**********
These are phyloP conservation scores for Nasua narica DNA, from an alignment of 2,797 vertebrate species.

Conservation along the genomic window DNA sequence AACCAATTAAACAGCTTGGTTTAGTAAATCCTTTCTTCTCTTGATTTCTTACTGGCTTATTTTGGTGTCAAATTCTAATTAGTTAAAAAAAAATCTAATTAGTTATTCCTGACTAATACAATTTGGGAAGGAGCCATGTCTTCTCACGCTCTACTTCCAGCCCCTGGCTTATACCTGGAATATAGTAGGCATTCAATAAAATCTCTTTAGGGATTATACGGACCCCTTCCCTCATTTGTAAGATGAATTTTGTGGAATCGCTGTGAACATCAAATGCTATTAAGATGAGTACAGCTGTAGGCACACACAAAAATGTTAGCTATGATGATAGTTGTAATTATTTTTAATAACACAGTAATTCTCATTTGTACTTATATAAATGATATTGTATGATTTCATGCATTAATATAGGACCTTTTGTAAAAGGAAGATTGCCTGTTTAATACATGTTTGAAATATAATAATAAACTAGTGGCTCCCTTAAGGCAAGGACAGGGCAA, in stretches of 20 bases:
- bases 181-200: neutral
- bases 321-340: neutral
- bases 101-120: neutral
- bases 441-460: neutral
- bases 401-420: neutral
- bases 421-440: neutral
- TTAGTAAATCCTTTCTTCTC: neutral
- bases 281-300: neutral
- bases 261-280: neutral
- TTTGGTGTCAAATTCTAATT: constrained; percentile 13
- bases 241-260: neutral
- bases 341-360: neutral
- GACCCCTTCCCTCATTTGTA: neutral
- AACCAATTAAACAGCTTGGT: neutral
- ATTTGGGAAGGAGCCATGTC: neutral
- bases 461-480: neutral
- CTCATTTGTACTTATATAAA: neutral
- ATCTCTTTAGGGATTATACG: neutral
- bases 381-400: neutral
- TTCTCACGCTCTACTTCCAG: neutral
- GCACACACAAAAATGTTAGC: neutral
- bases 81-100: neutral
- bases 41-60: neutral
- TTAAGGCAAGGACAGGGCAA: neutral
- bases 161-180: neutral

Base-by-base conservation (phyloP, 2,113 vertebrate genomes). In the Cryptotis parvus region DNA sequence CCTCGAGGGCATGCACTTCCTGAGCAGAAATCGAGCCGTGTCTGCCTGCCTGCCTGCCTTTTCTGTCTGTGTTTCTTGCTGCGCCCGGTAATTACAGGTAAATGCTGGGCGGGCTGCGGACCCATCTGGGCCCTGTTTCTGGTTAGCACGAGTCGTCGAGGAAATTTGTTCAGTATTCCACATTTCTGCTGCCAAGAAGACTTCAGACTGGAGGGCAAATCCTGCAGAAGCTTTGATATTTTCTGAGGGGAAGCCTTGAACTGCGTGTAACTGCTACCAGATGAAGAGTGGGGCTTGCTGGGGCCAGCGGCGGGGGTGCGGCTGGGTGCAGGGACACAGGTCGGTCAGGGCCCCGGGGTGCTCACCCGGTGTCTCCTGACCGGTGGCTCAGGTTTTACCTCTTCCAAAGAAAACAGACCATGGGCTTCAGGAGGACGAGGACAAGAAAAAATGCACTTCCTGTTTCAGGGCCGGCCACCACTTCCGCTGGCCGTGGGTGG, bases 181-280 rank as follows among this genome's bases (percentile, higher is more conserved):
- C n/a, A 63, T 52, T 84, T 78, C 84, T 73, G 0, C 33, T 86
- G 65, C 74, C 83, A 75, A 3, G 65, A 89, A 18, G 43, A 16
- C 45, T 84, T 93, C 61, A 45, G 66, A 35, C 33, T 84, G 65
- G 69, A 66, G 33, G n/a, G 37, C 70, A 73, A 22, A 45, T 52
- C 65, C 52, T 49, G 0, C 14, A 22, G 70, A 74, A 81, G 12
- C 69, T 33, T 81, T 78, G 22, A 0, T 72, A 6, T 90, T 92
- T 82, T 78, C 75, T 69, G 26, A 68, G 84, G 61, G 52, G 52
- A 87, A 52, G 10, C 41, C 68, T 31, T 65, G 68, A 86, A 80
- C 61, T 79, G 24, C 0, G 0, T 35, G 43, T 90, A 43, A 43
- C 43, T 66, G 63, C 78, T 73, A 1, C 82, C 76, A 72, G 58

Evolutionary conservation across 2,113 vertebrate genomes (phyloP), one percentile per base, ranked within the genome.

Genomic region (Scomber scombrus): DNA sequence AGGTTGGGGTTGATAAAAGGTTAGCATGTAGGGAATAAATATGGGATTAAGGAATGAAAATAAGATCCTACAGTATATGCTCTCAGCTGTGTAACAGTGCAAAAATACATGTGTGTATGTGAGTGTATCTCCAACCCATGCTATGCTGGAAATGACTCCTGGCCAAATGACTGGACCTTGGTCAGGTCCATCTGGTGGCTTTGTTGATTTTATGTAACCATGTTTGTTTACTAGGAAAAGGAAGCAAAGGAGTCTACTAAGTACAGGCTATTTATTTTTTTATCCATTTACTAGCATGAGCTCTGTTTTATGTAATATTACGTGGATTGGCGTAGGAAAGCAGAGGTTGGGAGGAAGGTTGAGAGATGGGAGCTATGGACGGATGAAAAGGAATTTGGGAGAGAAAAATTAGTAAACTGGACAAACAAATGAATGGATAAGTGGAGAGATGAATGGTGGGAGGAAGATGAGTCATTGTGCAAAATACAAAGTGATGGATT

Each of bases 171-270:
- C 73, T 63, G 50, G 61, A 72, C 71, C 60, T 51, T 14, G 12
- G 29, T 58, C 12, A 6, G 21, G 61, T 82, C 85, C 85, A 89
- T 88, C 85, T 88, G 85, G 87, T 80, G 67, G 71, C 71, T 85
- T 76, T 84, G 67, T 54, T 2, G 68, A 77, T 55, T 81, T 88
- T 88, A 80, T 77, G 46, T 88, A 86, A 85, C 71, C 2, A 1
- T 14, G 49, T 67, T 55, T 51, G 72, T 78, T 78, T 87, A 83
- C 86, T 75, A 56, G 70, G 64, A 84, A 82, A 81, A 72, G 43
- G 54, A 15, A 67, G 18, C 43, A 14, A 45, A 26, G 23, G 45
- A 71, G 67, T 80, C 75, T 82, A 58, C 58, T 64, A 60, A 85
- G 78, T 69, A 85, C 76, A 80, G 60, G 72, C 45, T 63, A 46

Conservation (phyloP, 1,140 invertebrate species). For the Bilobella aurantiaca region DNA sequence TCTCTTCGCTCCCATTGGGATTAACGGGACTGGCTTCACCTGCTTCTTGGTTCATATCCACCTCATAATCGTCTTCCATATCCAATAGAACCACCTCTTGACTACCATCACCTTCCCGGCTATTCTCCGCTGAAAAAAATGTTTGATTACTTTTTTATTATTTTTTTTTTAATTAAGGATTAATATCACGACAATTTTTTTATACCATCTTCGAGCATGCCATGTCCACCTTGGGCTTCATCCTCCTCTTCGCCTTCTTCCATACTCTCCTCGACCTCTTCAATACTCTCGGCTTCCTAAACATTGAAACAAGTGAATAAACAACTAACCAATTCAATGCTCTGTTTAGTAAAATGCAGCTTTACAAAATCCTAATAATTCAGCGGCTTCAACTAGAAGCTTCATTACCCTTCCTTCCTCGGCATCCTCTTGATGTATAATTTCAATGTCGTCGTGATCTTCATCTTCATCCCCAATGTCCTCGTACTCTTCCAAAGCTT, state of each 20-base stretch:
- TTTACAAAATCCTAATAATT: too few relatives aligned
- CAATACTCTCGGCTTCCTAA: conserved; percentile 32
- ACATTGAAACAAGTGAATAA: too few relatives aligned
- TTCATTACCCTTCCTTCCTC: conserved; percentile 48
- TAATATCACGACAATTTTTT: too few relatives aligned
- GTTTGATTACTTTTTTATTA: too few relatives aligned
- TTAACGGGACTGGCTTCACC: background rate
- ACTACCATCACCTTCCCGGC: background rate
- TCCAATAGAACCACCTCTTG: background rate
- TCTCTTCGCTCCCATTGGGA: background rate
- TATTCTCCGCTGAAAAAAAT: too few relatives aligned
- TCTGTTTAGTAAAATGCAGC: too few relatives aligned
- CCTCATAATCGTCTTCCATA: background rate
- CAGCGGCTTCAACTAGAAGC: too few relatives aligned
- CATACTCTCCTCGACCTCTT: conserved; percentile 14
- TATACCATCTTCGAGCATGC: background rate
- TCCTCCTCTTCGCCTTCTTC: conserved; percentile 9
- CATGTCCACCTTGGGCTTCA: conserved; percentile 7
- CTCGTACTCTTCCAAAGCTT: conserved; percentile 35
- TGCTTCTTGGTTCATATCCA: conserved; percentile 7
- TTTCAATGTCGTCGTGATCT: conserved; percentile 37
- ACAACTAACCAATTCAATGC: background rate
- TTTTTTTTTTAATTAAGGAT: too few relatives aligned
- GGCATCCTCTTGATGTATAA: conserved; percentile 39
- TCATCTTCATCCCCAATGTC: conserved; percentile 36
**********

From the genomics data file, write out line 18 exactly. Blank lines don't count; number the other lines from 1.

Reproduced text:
- bases 461-480: neutral